The easiest way to get into the standing-while-working game, Sevillano says, is to work from a countertop. But if you need a desk option, VariDesk models (at about $300) are popular, and sit right on top of your existing desk — plus, they adjust for both sitting and standing, so you can alternate throughout the day. If you're looking for something more permanent, there are a number electrically powered adjustable height standing desks from companies like Uncaged Ergonomics and Uplift.
If you include a standing desk in your workspace, Sevillano says that it is important to not stand all day. A good rule is to stand for a maximum of 45 minutes — and a minimum of 15 minutes — every hour.
Make sure you're moving throughout the day. Mattis recommends moving around for two minutes for every half hour: That can mean talking a walk, stepping away from your desk, or doing some stretches to "offset the effects of sitting."
Mattis recommends daily stretches such as the kneeling hip flexor stretch and the lying side body twist, which can stretch out your hips and back effectively. Tingan adds that moves like lumbar extensions can help, too. Rocklage, meanwhile, says to hold an exercise band behind your neck and lean your head back to stretch your neck periodically throughout the day.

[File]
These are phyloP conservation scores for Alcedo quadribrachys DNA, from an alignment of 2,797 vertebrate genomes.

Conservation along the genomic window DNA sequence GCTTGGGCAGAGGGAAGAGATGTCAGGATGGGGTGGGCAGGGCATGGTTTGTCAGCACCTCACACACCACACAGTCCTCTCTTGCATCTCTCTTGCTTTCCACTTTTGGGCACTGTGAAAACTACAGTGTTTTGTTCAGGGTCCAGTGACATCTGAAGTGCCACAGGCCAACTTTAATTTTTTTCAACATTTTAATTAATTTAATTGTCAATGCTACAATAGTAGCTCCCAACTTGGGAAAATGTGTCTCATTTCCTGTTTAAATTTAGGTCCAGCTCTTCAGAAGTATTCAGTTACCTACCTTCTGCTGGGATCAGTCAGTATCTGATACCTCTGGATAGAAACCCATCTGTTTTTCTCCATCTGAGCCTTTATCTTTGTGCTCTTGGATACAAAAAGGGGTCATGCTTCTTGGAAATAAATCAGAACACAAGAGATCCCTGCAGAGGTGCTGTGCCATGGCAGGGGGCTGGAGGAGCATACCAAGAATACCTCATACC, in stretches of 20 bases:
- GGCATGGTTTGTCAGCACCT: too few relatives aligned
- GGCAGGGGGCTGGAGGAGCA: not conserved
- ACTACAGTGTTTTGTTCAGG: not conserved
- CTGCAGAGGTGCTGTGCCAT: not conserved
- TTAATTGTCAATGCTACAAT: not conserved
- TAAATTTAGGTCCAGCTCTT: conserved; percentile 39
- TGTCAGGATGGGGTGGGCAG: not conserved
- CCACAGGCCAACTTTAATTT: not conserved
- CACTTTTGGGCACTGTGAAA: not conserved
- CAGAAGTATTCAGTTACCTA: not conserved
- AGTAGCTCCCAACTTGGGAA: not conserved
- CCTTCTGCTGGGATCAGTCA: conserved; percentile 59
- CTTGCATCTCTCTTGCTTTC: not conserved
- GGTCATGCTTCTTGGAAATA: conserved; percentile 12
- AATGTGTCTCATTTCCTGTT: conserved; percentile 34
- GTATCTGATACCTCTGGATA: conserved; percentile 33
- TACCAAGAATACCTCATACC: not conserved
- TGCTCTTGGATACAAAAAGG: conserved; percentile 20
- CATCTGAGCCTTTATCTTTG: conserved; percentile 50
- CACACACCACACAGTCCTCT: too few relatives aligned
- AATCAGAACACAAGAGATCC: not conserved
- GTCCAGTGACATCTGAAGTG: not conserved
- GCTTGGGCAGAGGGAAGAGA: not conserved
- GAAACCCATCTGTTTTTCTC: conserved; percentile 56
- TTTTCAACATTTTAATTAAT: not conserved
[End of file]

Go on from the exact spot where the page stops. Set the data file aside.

But it's not just your neck and back. Sevillano says that you should look at something that is 20 feet away for 20 seconds every 20 minutes. In addition to being a "good chance to gaze longingly out the window," she says, looking away from your screen periodically can reduce eye strain by giving your eyes to refocus on something farther away.
"You're more productive if you take a break than if you don't," Sevillano says. "The body needs that movement to keep focus."